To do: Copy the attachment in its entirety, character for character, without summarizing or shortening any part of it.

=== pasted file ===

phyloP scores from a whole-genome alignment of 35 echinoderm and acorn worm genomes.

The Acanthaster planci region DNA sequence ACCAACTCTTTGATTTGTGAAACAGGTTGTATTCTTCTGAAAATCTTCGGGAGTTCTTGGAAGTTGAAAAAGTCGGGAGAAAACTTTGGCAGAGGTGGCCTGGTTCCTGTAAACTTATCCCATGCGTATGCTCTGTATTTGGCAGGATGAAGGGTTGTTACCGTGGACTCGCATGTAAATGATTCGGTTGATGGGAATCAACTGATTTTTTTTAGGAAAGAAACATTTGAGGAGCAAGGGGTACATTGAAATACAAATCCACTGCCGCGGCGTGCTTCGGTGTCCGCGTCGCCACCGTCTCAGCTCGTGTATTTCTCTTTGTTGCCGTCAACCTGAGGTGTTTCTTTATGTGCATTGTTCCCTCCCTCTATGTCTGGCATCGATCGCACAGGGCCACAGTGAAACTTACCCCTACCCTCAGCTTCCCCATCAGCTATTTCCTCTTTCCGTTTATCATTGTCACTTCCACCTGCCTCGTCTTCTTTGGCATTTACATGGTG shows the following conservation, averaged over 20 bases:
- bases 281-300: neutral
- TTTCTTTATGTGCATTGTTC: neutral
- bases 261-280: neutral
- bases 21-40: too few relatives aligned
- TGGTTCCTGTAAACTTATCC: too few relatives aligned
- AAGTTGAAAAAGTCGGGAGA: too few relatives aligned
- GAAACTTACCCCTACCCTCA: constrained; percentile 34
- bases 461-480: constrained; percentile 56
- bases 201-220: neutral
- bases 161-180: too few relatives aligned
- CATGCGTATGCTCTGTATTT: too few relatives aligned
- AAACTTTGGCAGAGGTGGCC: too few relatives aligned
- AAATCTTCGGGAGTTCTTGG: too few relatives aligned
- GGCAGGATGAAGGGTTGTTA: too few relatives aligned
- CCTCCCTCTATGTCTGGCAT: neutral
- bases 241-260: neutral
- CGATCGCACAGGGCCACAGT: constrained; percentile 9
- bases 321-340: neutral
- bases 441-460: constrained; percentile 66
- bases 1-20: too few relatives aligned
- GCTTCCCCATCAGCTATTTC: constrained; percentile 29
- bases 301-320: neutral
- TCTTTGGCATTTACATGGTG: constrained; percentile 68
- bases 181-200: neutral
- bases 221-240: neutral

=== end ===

phyloP scores from a whole-genome alignment of 35 echinoderm and acorn worm genomes.

The Acanthaster planci region DNA sequence ACCAACTCTTTGATTTGTGAAACAGGTTGTATTCTTCTGAAAATCTTCGGGAGTTCTTGGAAGTTGAAAAAGTCGGGAGAAAACTTTGGCAGAGGTGGCCTGGTTCCTGTAAACTTATCCCATGCGTATGCTCTGTATTTGGCAGGATGAAGGGTTGTTACCGTGGACTCGCATGTAAATGATTCGGTTGATGGGAATCAACTGATTTTTTTTAGGAAAGAAACATTTGAGGAGCAAGGGGTACATTGAAATACAAATCCACTGCCGCGGCGTGCTTCGGTGTCCGCGTCGCCACCGTCTCAGCTCGTGTATTTCTCTTTGTTGCCGTCAACCTGAGGTGTTTCTTTATGTGCATTGTTCCCTCCCTCTATGTCTGGCATCGATCGCACAGGGCCACAGTGAAACTTACCCCTACCCTCAGCTTCCCCATCAGCTATTTCCTCTTTCCGTTTATCATTGTCACTTCCACCTGCCTCGTCTTCTTTGGCATTTACATGGTG shows the following conservation, averaged over 20 bases:
- bases 281-300: neutral
- TTTCTTTATGTGCATTGTTC: neutral
- bases 261-280: neutral
- bases 21-40: too few relatives aligned
- TGGTTCCTGTAAACTTATCC: too few relatives aligned
- AAGTTGAAAAAGTCGGGAGA: too few relatives aligned
- GAAACTTACCCCTACCCTCA: constrained; percentile 34
- bases 461-480: constrained; percentile 56
- bases 201-220: neutral
- bases 161-180: too few relatives aligned
- CATGCGTATGCTCTGTATTT: too few relatives aligned
- AAACTTTGGCAGAGGTGGCC: too few relatives aligned
- AAATCTTCGGGAGTTCTTGG: too few relatives aligned
- GGCAGGATGAAGGGTTGTTA: too few relatives aligned
- CCTCCCTCTATGTCTGGCAT: neutral
- bases 241-260: neutral
- CGATCGCACAGGGCCACAGT: constrained; percentile 9
- bases 321-340: neutral
- bases 441-460: constrained; percentile 66
- bases 1-20: too few relatives aligned
- GCTTCCCCATCAGCTATTTC: constrained; percentile 29
- bases 301-320: neutral
- TCTTTGGCATTTACATGGTG: constrained; percentile 68
- bases 181-200: neutral
- bases 221-240: neutral